The drummer and composer Jonathan Blake has come a long way since sitting on the bandstand as a teenager with his idol Elvin Jones. Since moving from his home of Philadelphia, he has become one of the proficient drummers of his generation, which means he’s monstrous. That’s why he is on jazz’s evolutionary record label Blue Note Records, which has boasted artists such as Freddie Hubbard, Hank Mobley, Lee Morgan, Lou Donaldson and Horace Silver. He contributed to Dr. Lonnie Smith’s “Breathe” in 2021 and Kenny Barron’s “Concentric Circles,” in 2018 and has been a vital member of the latter for approximately 15 years.
On February 10–11, Blake will perform at the spot he calls home: the Jazz Gallery (1158 Broadway). His group TRION + 1 features tenor saxophonist Chris Potter, guitarist Gilad Hekselman and bassist Kanoa Mendenhall.
Blake’s drumming style is a complement of fast-paced fierceness while his brushes on ballads are as soft as a kiss. His repertoire rolls in straight-ahead with twists and turns bouncing off the edges with an intuitive group in hard bop swing mode.
Two sets each night at 7:30 p.m. and 9:30 p.m.
For reservations, visit the website jazzgallery.org.
The novelist, columnist, music cultural critic and NEA Jazz Master Stanley Crouch, who transitioned on September 16, 2020, is remembered for his quick wit and fiery criticism that often scorched the halls of jazz and Black culture (although jazz is the sound and interpretation of the Black cultural experience).
On February 13, Dizzy’s Jazz Club (10 Columbus Circle, 60th Street and Broadway) will pay tribute to the critical thinker with “Victory Is Assured: An Evening in Honor of Stanley Crouch.” There will be one show at 7 p.m. with a consortium of all-stars featuring Sean Mason, Christian McBride, Jeff “Tain” Watts, David Murray, Andrew Cyrille, Bill Charlap, Cyrus Chestnut, Peter Washington and Kenny Washington, among others. Wynton Marsalis will offer opening remarks, followed by words from Dean of Columbia Journalism School Jelani Cobb and Glenn Mott.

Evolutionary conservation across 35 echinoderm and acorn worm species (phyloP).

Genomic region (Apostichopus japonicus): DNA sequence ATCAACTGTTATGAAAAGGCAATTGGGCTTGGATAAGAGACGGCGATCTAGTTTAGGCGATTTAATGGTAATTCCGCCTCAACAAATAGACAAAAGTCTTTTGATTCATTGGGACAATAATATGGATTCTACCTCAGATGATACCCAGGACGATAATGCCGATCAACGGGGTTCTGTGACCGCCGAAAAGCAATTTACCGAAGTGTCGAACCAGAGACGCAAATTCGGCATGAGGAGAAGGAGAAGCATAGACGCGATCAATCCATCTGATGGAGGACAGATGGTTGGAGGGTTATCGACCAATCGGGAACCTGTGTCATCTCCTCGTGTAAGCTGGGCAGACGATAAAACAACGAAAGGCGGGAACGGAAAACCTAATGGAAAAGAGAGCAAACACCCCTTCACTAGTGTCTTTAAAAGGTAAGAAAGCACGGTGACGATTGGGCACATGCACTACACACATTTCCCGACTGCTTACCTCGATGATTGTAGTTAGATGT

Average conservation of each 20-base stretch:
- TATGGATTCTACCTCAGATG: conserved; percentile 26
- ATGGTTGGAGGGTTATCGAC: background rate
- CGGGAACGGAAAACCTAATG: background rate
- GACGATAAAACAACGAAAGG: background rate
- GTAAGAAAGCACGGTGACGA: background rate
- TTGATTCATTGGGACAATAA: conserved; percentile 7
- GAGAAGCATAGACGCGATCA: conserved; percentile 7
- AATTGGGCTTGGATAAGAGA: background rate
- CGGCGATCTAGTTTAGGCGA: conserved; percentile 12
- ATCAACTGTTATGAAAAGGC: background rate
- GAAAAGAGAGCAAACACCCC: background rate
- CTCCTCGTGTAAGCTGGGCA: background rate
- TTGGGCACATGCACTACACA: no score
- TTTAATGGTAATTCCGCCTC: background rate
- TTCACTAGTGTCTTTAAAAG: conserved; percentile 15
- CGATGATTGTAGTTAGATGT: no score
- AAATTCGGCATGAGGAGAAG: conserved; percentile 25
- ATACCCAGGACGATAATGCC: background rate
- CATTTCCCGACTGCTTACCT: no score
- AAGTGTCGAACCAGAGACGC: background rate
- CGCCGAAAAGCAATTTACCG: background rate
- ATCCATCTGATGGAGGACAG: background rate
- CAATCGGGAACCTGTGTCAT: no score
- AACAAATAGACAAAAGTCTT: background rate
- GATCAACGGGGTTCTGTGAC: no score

Marsalis, who is managing and artistic director of Jazz at Lincoln Center (JALC), credits Crouch as co-founder of that program and playing an integral role in the organization’s direction and impact. “His teachings on jazz history, culture and literature continue to influence JALC content and education programs.”
Crouch was influenced by Ralph Ellison and Albert Murray, two elder critical thinkers who moved him in a direction less centered on race. Of Murray’s impact, he said, “I saw how important it is to free yourself from ideology. When you look at things solely in terms of race or class, you miss what is really going on.”
When Crouch arrived here in New York from California, he had intentions of continuing his career as a drummer. He played with multi-instrumentalist David Murray—the two shared a loft in the East Village above the Tin Palace, where they, along with other musicians, became part of the underground loft scene. He eventually became a writer.
Some of Crouch’s early fans still recall his days as a columnist at the Village Voice; his writings were brilliant. His is also acknowledged for “Notes of a Hanging Judge: Essays and Reviews, 1979–1989” and the “All-America Skin Game,” a collection of his reviews and writings on jazz; “Considering Genius” (2007); and “Charlie Parker, Kansas City Lightning,” a biography of the jazz alto saxophonist icon (2013).
For reservations, call 212-258-9595 or visit the website jazz.org.
What joy for vocalist Samara Joy. For the world of jazz, she was the belle of the ball last night. Well, in this instance, she was the belle of the 65th Annual Grammy Awards. She was the elated winner of two Grammys: Best Jazz Vocal Album and New Best Artist (out of 10 nominees)—she accepted the latter onstage during primetime. A jazz artist hasn’t won in that category since 2011, when Esperanza Spalding won over the likes of Drake and Justin Bieber.